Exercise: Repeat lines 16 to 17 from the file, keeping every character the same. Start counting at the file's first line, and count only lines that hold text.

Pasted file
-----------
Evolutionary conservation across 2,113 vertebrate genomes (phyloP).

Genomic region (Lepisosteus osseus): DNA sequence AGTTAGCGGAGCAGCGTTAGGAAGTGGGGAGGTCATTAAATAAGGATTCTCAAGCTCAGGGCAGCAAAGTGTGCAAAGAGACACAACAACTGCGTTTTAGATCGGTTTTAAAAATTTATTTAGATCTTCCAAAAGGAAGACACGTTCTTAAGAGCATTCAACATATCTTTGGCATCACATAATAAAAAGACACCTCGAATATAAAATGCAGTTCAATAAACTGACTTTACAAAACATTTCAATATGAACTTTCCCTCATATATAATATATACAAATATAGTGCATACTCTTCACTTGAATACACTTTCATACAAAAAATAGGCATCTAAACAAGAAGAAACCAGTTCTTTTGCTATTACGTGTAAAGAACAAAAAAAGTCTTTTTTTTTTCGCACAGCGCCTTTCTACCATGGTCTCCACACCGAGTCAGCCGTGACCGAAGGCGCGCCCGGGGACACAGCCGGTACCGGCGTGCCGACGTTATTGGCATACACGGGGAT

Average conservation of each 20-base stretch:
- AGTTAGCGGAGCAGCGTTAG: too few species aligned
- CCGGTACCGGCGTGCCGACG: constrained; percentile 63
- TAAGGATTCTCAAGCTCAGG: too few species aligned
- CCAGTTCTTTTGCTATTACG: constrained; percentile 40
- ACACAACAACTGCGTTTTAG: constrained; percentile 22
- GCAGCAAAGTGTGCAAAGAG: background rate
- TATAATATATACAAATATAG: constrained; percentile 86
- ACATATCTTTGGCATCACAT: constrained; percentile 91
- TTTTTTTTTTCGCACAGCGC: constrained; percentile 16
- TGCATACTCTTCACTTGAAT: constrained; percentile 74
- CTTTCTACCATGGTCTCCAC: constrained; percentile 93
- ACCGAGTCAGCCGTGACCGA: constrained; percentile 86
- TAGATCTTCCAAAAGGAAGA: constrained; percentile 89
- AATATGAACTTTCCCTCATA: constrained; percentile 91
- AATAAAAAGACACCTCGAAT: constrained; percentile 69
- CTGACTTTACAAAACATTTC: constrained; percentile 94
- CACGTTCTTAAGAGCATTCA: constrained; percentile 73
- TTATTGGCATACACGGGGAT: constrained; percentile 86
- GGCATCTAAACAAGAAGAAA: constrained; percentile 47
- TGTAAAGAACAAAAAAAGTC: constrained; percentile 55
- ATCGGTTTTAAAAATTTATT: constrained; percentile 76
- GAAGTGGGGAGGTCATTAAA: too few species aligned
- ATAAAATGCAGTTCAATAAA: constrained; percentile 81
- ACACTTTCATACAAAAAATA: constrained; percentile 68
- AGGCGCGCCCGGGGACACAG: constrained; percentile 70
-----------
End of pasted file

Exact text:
- TAGATCTTCCAAAAGGAAGA: constrained; percentile 89
- AATATGAACTTTCCCTCATA: constrained; percentile 91